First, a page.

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J.O Lamptey: FIFA, CAS confirm Ghana ref’s ban on betting lines

World football governing body, FIFA has officially confirmed that banned Ghanaian referee Joseph Odartei Lamptey has been “found guilty of taking intentional decisions with the sole purpose of facilitating a minimum number of goals in order to make certain bets successful” during the World Cup qualifier between South African and Senegal in November 2016.

The Fifa Disciplinary Committee imposed the lifetime ban on referee Lamptey in March last year following investigative reports from its fraud detection partners Sportradar and Early Warning System (EWS).

Extracts from an appeal ruling by the Court of Arbitration for Sports indicated:

“On 14 November 2016, the betting monitoring company Sportradar Integrity Services sent an “Escalation Report” to FIFA containing the following evaluation:

“There is a clear and overwhelming betting evidence that the course or result of the match was unduly influenced. The betting evidence ultimately indicated that bettors held prior knowledge of at least three goals being scored in total.”

On the same date, Early Warning System also provided FIFA with an alert that it detected irregular betting patterns during the match.”

Click to read the CAS ruling in full here.

A statement by Fifa Monday reads:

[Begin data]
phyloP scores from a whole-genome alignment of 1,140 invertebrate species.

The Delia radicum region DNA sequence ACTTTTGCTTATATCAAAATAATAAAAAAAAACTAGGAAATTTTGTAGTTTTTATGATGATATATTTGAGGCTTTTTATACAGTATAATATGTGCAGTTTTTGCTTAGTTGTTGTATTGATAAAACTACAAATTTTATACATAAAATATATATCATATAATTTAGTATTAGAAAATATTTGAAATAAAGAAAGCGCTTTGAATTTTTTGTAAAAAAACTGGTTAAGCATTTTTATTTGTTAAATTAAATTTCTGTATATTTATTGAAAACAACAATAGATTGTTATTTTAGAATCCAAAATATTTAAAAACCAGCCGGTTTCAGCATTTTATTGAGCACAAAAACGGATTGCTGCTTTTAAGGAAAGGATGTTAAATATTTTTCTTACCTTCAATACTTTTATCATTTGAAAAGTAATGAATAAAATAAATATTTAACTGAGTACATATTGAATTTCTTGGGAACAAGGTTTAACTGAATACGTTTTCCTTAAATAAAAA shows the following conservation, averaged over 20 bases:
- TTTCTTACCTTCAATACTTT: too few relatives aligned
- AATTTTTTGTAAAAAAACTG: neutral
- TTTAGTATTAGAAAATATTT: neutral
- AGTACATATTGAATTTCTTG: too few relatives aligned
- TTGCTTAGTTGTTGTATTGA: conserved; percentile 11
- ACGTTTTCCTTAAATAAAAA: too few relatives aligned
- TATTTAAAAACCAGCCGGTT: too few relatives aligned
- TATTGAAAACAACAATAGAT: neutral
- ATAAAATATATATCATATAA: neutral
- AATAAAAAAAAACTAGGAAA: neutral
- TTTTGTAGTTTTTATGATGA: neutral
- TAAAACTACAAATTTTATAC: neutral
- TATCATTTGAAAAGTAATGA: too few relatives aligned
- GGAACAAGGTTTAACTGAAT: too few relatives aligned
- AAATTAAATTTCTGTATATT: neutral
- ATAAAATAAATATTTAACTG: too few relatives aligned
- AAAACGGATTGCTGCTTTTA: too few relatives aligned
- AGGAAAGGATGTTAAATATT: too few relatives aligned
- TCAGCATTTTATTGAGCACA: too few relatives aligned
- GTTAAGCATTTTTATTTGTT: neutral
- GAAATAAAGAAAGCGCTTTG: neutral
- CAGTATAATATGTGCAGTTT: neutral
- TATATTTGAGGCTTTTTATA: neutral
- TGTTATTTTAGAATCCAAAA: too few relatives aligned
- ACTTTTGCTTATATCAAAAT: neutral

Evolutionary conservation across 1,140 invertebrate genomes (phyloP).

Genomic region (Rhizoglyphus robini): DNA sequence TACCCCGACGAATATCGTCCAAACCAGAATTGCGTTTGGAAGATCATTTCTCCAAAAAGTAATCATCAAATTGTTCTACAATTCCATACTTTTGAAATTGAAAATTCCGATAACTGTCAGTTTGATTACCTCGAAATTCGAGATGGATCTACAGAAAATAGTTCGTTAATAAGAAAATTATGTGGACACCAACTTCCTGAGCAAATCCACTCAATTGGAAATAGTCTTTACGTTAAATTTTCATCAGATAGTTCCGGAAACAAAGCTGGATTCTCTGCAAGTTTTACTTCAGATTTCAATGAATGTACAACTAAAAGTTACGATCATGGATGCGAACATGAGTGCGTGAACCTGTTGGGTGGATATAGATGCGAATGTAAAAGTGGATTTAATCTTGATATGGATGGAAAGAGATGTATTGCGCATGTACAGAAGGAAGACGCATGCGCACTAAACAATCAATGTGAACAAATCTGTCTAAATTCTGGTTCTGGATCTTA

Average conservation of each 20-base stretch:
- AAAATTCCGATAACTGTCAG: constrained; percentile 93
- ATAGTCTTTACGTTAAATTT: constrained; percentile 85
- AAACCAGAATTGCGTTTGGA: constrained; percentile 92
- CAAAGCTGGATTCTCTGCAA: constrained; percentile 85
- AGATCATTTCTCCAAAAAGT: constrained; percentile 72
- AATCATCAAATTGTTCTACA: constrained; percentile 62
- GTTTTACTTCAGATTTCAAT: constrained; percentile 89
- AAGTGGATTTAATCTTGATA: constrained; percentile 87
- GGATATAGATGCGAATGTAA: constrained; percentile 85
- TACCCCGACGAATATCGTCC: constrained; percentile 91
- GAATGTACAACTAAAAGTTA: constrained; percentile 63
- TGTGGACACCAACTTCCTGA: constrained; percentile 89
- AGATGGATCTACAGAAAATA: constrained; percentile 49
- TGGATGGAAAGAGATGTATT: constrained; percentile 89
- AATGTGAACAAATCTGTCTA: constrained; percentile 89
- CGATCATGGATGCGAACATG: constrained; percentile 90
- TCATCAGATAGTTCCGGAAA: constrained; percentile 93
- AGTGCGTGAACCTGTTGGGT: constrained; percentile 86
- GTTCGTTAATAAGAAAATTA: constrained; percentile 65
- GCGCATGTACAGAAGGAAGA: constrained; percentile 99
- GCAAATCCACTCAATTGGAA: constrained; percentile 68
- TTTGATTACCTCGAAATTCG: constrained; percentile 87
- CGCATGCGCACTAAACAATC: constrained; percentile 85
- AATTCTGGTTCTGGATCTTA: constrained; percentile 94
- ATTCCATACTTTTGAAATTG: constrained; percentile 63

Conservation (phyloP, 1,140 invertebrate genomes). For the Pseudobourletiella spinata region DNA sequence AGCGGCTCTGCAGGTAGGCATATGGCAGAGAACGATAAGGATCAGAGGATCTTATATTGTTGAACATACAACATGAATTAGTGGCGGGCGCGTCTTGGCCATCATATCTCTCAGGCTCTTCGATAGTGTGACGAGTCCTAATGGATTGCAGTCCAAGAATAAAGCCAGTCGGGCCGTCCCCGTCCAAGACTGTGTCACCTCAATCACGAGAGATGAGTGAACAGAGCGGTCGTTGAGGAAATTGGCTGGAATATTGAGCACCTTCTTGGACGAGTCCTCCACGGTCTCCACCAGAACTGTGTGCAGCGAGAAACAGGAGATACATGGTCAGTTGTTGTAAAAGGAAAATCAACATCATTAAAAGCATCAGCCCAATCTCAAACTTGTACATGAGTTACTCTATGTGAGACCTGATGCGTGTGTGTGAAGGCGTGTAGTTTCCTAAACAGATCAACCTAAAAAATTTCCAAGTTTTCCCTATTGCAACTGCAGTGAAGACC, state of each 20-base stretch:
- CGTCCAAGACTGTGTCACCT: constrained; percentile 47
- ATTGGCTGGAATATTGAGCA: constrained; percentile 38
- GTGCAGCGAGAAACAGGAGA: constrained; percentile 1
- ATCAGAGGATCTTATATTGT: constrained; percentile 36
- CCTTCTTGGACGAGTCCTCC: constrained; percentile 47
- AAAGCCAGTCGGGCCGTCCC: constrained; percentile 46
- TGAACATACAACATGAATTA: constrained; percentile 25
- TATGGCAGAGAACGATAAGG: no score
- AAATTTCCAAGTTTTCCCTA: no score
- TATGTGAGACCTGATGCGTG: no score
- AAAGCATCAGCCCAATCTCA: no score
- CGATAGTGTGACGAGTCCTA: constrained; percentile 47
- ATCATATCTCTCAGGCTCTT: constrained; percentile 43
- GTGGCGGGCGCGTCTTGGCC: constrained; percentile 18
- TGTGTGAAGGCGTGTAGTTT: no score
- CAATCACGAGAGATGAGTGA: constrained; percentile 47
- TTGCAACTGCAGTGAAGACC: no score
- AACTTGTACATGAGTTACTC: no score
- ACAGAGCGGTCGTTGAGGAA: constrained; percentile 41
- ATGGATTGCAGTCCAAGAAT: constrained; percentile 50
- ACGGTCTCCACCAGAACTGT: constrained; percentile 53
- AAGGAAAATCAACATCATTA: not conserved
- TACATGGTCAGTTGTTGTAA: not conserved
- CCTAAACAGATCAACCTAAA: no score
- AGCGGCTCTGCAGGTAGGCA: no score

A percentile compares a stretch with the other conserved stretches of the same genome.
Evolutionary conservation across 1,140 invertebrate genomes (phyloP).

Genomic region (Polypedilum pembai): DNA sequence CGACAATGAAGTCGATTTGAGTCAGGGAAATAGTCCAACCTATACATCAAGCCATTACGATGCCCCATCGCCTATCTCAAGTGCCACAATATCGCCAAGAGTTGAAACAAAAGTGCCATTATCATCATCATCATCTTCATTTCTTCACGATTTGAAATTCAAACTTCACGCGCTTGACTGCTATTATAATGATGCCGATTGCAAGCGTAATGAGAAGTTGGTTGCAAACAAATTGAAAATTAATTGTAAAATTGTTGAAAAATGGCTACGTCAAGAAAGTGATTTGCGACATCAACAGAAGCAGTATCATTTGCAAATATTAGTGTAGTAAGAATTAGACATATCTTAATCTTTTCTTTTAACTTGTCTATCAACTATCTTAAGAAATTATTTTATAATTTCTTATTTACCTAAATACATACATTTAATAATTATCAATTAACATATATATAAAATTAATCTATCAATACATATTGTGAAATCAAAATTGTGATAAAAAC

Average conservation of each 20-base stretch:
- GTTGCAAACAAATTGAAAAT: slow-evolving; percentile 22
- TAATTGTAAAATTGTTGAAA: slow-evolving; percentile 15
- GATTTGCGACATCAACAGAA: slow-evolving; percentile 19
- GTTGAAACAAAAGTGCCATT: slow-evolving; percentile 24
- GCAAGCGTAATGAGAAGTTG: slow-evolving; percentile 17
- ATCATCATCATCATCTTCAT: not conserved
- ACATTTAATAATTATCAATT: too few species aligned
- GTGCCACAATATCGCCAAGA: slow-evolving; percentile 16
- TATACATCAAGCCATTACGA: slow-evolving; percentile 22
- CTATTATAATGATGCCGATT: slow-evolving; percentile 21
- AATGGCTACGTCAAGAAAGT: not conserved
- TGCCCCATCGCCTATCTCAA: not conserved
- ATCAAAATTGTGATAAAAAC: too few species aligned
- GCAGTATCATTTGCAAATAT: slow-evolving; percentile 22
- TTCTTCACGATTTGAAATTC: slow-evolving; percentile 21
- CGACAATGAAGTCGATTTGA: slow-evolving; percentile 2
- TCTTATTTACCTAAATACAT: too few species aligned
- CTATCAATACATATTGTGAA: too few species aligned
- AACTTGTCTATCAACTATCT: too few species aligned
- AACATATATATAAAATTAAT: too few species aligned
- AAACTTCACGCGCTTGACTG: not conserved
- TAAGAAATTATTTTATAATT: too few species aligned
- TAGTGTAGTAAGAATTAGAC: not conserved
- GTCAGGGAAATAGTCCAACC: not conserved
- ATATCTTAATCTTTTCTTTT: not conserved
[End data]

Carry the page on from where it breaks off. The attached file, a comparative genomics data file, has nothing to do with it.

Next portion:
FIFA has taken note of the motivated arbitral award of the Court of Arbitration for Sport (CAS) confirming the lifetime ban imposed by FIFA’s Disciplinary and Appeal Committees on Ghanaian match official Joseph Odartei Lamptey.

FIFA’s judicial bodies had banned Mr Lamptey for life for breaching art. 69 par 1 (unlawfully influencing match results) of the FIFA Disciplinary Code during the 2018 FIFA World Cup Russia™ qualifying match between South Africa and Senegal on 12 November 2016.

In its ruling, CAS concluded that Mr Lamptey had intentionally taken two wrong decisions with the sole purpose of enabling a specific number of goals to be scored that would make pertinent bets successful. CAS concluded that there was an obvious link between these intentionally wrong decisions and a deviation from an expected betting pattern and consequently found Mr Lamptey guilty of having unlawfully influenced the result of the match.

This CAS decision underlines FIFA’s commitment to protecting the integrity of football and its zero-tolerance policy on match manipulation, while also highlighting the effectiveness of its current agreement with Sportradar that uses their Fraud Detection System, which played an important role in this case.




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